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The other answer suggest this syntax indicates increments. Now I've set up a test with this expression 1/12 on the minutes field: 1/12 * * * * date >> ~/crontest.tmp If it would increment, then it would run on these minutes of every hour: 1, 13, 25, 37 and 49. But the results so far are: Mon Aug 24 17:01:01 CEST 2015 Mon Aug 24 18:01:01 CEST 2015 ...


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Using net use S: \\D-DWSQL01\Share\load Apparently allowed the schedule task to see the drive normally.


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What would be the expected behaviour of 1/12? 0 1/12 * * * doSomething This means run at 1 am and then every 12 hours (1,13,...). Special characters / - used to specify increments. For example, 0/15 in the seconds field means "the seconds 0, 15, 30, and 45". And 5/15 in the seconds field means "the seconds 5, 20, 35, and 50". Source ...


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That appears to be the system maintenance task running. If so, you might try disabling system maintenance. WIN+R control search for "maintenance" in the search box, select "Change Automatic Maintenance settings". Clear the "allow scheduled maintenance to wake up my computer at the scheduled time". See if that helps remove the issue. It's going to be a lot ...


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This has worked for me so far. Go to: Control Panel\Hardware and Sound\Power Options\Edit Plan Settings Click "Change advanced power settings" Go to "Sleep->Allow wake timers" and change the setting to Disable.


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After upgrading to Windows 10, the computer in my bedroom kept waking me up at 3AM. Disabling Wake the computer on the Microsoft\Windows\UpdateOrchestrator\Reboot scheduled task didn't help. Windows turns the flag back on periodically. Even disabling "Disable wake timers" in Power Options didn't help. The UpdateOrchestrator kept orchestrating midnight ...


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I think the problem is that I had marked the task to: (o) Run whether user is logged on or not According to Microsoft, You can specify that a task should run even if the account under which the task is scheduled to run is not logged on when the task is triggered. To do this, select the radio button labeled Run whether user is logged on or not . If ...


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Slurm can not know how many processes/threads a script is going to create. It can only rely on the resources requested and hence that is what it uses to schedule jobs. The best approach here will be to use any of the affinity plugins in Slurm to prevent jobs using more resources than requested. This plugins bind a job to the requested cpus. (Affinity ...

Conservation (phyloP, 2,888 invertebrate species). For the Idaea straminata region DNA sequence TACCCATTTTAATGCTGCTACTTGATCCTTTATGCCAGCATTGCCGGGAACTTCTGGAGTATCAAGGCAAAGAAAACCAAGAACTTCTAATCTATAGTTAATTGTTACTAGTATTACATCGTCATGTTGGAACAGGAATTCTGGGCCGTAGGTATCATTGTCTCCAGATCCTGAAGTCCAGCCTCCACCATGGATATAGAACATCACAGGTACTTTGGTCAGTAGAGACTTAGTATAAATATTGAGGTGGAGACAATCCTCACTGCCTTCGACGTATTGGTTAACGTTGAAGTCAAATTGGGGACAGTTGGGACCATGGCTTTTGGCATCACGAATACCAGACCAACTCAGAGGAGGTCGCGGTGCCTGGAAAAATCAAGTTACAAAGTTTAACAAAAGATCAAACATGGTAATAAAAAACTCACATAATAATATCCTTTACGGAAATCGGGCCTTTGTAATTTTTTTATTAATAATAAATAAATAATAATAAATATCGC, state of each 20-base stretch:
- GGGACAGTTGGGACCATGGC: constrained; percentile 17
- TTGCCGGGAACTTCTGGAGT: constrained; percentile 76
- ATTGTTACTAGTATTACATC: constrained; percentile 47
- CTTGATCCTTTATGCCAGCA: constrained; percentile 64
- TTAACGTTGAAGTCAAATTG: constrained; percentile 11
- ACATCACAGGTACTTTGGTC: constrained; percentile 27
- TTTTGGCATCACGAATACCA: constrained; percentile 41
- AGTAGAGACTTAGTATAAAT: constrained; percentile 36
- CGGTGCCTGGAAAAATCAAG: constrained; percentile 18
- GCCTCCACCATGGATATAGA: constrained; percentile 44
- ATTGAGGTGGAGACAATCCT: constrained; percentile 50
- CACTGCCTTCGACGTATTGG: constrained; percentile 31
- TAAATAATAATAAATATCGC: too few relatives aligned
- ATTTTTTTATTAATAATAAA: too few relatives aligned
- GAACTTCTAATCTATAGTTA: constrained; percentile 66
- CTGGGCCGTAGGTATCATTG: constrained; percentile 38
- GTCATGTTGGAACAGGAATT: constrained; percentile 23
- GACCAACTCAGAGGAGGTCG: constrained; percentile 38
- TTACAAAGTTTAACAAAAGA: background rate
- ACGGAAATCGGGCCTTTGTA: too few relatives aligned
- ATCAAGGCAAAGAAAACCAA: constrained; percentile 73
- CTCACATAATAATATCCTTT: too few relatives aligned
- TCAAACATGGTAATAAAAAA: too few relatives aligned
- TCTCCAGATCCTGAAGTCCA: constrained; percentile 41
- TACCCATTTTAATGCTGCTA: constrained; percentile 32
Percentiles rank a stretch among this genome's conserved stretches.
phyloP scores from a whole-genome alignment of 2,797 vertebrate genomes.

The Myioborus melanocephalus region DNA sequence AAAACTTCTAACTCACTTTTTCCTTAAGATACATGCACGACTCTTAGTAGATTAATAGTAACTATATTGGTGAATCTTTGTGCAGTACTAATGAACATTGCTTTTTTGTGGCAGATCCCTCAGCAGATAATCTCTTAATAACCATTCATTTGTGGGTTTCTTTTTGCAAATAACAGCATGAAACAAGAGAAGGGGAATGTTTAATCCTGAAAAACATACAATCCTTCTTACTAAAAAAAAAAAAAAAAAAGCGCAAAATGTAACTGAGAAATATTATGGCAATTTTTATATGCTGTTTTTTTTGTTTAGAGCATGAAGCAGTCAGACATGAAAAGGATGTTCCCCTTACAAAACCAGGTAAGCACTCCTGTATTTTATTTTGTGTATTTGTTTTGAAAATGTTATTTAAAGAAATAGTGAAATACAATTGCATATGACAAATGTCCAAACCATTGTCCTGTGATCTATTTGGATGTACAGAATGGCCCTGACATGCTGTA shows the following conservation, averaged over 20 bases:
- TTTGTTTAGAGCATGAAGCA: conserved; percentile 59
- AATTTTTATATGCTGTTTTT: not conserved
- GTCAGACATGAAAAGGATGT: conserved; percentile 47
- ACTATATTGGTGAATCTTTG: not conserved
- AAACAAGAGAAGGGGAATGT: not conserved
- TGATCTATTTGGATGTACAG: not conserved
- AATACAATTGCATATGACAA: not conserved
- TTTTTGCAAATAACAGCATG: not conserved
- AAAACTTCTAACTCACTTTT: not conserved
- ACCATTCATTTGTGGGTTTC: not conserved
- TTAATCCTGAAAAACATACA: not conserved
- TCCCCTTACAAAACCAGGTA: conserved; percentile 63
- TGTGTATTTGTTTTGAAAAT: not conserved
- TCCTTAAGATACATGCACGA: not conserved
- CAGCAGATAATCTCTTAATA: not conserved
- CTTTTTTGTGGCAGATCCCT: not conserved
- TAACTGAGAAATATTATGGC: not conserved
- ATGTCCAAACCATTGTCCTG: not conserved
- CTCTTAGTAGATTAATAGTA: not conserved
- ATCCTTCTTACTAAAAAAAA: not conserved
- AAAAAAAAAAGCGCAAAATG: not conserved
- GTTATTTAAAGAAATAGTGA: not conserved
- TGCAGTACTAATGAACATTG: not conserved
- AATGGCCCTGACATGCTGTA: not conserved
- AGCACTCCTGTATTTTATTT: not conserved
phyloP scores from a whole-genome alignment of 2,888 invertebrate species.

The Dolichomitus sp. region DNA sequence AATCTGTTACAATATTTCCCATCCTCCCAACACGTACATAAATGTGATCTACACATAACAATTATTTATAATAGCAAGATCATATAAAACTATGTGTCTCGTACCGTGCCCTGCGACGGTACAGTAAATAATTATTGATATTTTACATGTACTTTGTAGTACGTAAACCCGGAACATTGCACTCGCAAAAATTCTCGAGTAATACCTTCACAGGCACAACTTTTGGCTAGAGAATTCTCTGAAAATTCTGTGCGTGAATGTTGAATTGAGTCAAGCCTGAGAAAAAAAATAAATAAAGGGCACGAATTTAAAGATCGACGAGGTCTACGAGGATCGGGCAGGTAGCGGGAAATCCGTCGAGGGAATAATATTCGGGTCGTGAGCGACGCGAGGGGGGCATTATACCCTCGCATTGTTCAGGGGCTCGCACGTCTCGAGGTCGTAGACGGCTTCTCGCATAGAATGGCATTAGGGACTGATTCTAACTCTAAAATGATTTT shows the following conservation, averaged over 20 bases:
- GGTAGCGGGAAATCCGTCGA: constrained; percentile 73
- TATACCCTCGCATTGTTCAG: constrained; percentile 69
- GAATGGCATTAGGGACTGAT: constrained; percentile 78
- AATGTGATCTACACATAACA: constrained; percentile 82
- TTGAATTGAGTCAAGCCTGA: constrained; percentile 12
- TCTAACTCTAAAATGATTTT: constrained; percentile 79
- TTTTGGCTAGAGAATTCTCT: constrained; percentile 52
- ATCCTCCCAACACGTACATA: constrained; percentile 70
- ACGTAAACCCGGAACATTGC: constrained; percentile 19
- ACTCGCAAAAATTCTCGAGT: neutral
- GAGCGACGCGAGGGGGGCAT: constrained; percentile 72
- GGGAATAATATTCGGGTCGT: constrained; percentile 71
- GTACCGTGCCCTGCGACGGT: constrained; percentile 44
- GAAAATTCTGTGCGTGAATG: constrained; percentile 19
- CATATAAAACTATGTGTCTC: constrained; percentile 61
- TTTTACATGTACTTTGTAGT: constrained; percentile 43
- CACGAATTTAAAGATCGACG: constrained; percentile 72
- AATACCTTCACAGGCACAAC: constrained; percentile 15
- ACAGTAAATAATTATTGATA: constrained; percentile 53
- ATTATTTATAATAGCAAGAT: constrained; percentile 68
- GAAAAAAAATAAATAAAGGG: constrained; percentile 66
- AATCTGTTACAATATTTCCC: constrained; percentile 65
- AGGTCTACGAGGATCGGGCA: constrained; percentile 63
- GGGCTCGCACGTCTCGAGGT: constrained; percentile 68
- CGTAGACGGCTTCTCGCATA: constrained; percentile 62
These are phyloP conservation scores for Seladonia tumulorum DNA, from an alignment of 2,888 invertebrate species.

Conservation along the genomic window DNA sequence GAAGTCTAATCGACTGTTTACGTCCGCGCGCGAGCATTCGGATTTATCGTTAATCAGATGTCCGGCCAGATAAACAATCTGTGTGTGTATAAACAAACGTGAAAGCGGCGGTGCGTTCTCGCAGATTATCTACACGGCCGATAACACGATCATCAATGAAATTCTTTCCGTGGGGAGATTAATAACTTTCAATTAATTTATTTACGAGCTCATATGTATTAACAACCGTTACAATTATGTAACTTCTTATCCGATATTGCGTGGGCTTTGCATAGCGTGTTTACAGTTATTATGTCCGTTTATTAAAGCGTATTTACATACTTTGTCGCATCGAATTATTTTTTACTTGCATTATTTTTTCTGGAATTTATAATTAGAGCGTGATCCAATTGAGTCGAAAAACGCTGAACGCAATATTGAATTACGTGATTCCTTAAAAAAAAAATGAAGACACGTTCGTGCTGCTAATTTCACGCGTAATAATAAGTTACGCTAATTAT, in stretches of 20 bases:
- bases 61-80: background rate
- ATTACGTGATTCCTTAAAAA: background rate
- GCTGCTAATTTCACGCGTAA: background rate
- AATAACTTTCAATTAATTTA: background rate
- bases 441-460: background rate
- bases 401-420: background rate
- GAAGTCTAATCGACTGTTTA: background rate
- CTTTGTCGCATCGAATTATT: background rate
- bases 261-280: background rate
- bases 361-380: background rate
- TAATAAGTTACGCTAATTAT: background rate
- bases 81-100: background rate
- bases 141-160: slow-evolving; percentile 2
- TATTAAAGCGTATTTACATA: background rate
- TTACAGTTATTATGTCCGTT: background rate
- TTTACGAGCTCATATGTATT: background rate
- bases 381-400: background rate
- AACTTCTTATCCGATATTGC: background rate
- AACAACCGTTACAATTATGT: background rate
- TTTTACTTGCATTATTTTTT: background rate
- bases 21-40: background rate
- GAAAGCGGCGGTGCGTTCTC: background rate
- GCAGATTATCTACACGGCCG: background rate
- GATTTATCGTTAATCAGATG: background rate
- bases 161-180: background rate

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Go to Start then Settings, select Privacy and click on Background apps. From there disable the apps that you don't want running in the background. This apps don't start with Windows, that's why they don't appear in the autostart list or the task scheduler. They are called upon by the Windows Runtime that manages universal apps. Most of the time they only ...


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This should solve your problem: Search Task Scheduler Navigate to Task Scheduler Library\Microsoft\Windows\UpdateOrchestrator\Reboot Note: Reboot is just a file, but you need to go inside all those folders Right Click Properties then click Conditions Uncheck Wake the computer to run this task


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You can download and run Autoruns for Windows: https://technet.microsoft.com/en-us/sysinternals/bb963902.aspx It is the most powerful program for viewing things that automatically runs with Windows


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I would recommend verifying you "C:\ProgramData\Microsoft\Windows\Start Menu\Programs\StartUp" location for any unwanted application.


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Most processes spend their time waiting (waiting for a network packet, waiting for the user, waiting for some other process/thread, ...). It does not make sense for the operating system to schedule that process at all - it would just return immediately and continue to wait. Uselessly looping draws power. Instead, if all processes are waiting (more ...


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There are two directories within which you might find a scheduled task definition or log: c:\windows\tasks c:\windows\system32\tasks That said, depending on the task, you may or may not have difficulties using the configured task on another computer. Some tasks may contain system-specific information, and others may be in formats that cannot be opened ...


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Tasks are normally stored in C:\Windows\System32\Tasks (as xml files). You should be able to import from there



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